23 Oct

Preventing Fraud in Small Businesses

Cost-saving measures are always attractive to businesses. If a company with annual revenue of $10 million could eliminate a $500,000 expense, would management be interested? Internal fraud prevention could be the key to saving money in precisely this way.

Experts estimate that companies lose about 5% of their revenue each year to fraud committed by employees. Of course, this is just an estimate, as we have no idea how much fraud goes undetected. But assuming the experts are right, 5% could be substantial. Some companies have such thin profit margins that 5% could be their profit for an entire year. (And the 5% loss figure doesn’t even include all of the secondary costs that go along with internal frauds, such as personnel costs, investigative costs, and legal fees!)

The key to preventing internal fraud is proactive fraud prevention techniques. Fraud prevention is not about putting out fires as they spring up. True prevention is about fire-proofing a company to eliminate the risk of fire. So measures must be taken in advance to prevent problems down the road.

A full-blown fraud prevention program is the best way to protect the company’s assets. But what if you’re a small company? A comprehensive program is probably not affordable or practical. It gets expensive, of course. And small companies may not have the personnel to dedicate to a fraud prevention program.

However, a few basic procedures can go a long way toward preventing internal fraud. These procedures are relatively inexpensive, while still providing a fair level of protection against fraud by your employees. Here are three recommended steps for small businesses:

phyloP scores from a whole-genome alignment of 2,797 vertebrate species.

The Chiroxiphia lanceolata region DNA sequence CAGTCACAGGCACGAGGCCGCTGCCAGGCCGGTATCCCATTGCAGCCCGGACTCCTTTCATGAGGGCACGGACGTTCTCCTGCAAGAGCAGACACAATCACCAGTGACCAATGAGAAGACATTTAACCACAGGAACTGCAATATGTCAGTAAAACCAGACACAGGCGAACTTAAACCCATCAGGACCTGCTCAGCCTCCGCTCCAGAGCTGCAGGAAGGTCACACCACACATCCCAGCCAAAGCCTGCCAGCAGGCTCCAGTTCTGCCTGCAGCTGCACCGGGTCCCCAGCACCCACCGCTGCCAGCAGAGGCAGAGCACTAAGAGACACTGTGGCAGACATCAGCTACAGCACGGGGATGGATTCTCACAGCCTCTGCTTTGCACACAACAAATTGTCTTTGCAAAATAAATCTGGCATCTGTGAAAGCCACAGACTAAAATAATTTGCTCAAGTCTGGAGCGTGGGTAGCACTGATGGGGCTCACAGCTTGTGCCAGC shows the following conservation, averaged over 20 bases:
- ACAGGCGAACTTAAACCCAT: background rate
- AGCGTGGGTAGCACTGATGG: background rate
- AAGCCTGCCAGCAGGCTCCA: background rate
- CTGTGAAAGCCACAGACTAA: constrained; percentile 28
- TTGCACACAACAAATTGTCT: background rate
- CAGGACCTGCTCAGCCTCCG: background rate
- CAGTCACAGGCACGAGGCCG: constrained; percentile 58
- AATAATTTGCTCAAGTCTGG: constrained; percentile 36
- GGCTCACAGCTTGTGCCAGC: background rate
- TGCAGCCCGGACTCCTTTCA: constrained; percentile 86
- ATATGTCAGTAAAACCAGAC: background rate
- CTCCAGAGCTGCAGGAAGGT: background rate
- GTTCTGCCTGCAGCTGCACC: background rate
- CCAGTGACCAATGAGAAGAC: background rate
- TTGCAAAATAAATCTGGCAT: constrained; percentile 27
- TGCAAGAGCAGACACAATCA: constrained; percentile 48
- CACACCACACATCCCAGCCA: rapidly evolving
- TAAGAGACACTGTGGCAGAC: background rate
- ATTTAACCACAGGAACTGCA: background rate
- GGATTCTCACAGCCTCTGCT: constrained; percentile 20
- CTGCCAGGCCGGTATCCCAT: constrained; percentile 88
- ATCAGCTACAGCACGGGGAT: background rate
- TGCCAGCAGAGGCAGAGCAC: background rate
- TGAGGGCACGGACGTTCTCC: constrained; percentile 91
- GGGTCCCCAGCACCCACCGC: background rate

Step One: Companies must hire the right employees. This can be easily accomplished with background checks, reference checks, employment verification, and credential verification. It is surprising how often a reference check or employment verification yields valuable information that disqualifies a candidate.

While some former employers are reluctant to provide information because of the fear of lawsuits, many will give direct or indirect information about a former employee. Some may say that they would not rehire the employee if given the chance. Others may be more direct and say that the employee was fired for theft. These clues, both small and large, can help companies avoid problem employees.

Step Two: Implement policies and procedures specifically designed to prevent fraud. Businesses often refer to these policies and procedures as “internal controls,” but the traditional internal controls implemented by auditors and accountants sometimes do not have enough anti-fraud muscle behind them.

Additional procedures that prevent fraud should be implemented, and these would include new authorization levels, separation of critical duties, and oversight of vulnerable areas. The involvement of anti-fraud professional such as a fraud investigator or forensic accountant can be very helpful in crafting and implementing controls.

Step 3: Educate employees. The most common way that internal fraud is detected is through tips from employees. Since employees can be such good watchdogs, it pays to educate them on the fraud schemes, signs of fraud, and how to report suspected fraud.

I’ve never met a business owner who is happy to have profits walk out the door unchecked. Proactive fraud prevention is a cost-effective way of stopping internal thefts. Even when budgets are tight, there are some easy (yet effective) actions that can be taken to reduce fraud in a meaningful way.

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